Damage in Carbon Fibre Composite Armours of Actively Cooled Plasma Facing Components

J. Schlosser (Sp), CEA-Cadarache, Saint Paul lez Durance (France); E. Martin, University of Bordeaux 1 (France); D. Leguillon, University of P. & M. Curie, Paris (France); G. Camus, University of Bordeaux 1 (France); F. Escourbiac, M. Missirlian, R. Mitteau, CEA-Cadarache, Saint Paul lez Durance (France) 
The understanding of damage mechanisms of carbon fibre composite (CFC) armours for actively cooled plasma facing components (PFC’s) are an important challenge for controlled fusion devices. A reliable mechanical and thermal bond must be achieved despite of the thermal expansion mismatch between the composite tile and the metallic heat sink.
Flat tile water cooled concepts, designed for heat flux up to 10 MW/m2, were studied, developed, and finally successfully experienced in the Tore Supra (TS) tokamak. The bond is obtained thanks to a structuring of the CFC surface and a casting of copper, which allows a gradient layer to be built. During the validation phase, prototypes were fatigue tested in a high heat flux (HHF) facility and observations show some initiation of damage within the CFC in the vicinity of the bond. For the ITER machine a different tube-in-tile concept was developed. This new component was designed to sustain a heat flux of 20 MW/m2.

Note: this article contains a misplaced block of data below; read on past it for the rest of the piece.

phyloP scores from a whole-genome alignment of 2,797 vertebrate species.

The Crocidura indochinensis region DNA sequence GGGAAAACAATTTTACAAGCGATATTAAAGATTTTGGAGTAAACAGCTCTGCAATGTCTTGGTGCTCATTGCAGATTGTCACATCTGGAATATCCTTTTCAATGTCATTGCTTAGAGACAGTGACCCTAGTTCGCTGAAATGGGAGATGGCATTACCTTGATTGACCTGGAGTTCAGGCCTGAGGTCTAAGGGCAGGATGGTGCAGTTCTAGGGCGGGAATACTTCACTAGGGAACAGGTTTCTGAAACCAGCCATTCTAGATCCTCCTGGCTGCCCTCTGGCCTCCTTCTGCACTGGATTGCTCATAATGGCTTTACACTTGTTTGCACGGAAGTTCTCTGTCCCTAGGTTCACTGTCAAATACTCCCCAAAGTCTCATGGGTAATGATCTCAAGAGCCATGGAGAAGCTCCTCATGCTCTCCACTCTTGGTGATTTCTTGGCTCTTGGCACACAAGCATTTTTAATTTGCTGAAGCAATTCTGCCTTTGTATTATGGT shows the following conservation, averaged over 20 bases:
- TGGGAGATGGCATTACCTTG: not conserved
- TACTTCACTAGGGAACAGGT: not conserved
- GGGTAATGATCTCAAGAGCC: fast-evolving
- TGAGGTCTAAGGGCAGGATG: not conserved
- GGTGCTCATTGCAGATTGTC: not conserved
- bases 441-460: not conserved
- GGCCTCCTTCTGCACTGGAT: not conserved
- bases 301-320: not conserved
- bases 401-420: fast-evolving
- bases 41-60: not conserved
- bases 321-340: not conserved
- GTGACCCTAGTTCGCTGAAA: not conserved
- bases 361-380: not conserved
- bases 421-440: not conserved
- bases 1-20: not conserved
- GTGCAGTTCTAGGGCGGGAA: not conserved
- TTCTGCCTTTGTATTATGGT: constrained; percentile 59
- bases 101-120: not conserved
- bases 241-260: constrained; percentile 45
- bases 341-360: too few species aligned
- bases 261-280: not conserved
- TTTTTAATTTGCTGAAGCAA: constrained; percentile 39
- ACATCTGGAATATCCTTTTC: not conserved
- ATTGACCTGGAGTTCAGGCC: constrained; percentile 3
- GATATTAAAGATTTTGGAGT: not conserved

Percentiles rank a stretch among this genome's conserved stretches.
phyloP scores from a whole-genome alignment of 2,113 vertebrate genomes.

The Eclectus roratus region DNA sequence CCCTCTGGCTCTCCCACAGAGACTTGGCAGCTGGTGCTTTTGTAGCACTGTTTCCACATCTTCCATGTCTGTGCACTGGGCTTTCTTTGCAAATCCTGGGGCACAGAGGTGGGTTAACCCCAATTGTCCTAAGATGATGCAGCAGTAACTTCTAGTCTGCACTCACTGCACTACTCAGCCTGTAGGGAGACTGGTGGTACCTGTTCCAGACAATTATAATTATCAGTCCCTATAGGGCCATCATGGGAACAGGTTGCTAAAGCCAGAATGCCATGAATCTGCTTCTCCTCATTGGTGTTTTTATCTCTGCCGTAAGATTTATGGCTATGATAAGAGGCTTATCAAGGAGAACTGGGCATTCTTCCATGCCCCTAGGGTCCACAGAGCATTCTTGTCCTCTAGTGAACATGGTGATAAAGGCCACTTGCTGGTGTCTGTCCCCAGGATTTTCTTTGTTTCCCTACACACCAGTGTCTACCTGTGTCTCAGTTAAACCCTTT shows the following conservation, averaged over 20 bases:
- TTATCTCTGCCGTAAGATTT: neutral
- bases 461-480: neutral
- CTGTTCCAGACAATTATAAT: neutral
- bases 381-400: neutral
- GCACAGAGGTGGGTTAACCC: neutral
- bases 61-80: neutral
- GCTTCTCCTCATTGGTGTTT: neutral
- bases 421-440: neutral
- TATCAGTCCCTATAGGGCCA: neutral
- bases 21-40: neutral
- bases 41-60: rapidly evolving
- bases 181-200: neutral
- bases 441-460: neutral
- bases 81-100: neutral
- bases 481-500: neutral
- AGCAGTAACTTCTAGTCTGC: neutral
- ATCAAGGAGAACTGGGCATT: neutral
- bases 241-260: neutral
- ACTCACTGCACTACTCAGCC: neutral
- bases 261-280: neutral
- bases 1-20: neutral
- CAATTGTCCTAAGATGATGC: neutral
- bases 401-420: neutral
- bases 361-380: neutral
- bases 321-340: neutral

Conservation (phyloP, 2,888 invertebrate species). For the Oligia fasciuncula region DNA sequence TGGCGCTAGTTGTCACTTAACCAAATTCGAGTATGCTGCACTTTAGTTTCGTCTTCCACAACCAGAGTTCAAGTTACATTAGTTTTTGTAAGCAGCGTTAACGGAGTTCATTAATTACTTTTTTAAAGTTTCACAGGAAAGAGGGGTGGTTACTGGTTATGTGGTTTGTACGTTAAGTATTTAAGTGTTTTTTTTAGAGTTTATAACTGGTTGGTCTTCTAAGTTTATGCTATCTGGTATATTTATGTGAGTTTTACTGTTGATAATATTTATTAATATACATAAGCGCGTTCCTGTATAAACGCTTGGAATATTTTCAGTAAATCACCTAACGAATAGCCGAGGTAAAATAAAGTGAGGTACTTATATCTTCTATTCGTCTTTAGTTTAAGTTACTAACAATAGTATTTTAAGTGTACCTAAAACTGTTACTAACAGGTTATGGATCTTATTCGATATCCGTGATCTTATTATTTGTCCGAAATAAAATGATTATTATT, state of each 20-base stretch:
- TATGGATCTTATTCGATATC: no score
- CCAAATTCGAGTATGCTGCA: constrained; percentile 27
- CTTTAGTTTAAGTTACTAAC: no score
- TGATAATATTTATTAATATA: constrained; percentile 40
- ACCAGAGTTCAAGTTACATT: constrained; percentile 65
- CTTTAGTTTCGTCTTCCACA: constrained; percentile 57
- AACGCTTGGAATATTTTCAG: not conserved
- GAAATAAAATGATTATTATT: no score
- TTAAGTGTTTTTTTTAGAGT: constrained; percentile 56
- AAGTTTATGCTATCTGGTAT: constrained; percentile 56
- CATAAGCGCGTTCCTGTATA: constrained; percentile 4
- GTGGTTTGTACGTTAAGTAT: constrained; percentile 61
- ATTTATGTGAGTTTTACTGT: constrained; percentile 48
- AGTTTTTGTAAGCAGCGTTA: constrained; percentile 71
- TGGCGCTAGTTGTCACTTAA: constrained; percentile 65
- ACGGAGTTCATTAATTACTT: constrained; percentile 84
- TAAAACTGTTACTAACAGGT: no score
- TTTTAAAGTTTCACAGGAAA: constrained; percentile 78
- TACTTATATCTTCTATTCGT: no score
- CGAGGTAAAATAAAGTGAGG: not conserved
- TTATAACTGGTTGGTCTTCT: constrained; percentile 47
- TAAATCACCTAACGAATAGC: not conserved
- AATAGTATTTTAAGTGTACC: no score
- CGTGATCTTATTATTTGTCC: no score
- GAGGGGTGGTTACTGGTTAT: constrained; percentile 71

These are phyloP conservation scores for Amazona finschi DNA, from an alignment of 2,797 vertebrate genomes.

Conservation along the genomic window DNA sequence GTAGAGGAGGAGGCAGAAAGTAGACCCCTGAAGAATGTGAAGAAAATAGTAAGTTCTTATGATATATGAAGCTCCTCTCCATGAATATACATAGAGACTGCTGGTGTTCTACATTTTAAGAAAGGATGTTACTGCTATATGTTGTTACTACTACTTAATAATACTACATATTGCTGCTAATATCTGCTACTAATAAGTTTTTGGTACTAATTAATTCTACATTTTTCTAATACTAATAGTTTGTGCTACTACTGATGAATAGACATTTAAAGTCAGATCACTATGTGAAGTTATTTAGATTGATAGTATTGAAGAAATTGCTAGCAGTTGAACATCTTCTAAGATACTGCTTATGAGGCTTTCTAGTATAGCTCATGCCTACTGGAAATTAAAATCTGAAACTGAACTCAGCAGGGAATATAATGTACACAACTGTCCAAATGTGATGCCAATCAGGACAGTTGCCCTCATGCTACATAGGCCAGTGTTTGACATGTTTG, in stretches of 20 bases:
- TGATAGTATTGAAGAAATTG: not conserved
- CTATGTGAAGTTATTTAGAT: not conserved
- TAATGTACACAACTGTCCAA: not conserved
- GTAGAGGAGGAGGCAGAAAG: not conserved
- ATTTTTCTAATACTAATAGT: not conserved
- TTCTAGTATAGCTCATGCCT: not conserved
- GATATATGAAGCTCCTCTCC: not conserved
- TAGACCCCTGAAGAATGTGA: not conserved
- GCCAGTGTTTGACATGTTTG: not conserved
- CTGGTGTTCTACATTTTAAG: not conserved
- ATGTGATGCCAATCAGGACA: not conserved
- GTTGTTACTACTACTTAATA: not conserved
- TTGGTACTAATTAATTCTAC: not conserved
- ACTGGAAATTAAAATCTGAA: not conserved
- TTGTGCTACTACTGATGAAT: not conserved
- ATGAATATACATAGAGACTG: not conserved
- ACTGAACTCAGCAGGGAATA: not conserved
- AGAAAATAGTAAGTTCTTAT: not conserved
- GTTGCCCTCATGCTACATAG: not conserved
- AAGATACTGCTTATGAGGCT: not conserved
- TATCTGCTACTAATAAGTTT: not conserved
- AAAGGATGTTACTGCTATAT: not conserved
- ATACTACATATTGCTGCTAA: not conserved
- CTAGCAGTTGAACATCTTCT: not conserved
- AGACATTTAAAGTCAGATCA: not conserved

In order to predict the lifetime of a PFC, it is necessary to analyse the damage mechanisms and to model the damage propagation when the component is submitted to cyclic operative conditions (taking into account the stress field existing in the component after manufacture).
The paper deals with the fatigue behaviours observed during HHF tests of the components for TS and the prototypes for ITER, the final aim being to provide a tile damage ratio depending on the history of the heat loading (number of cycles, values of the heat load). The paper also includes modelling analyses performed at the microscopic and the macroscopic scales (damaging law for the CFC, geometric parameters of the bond) in order to investigate the fatigue mechanisms.

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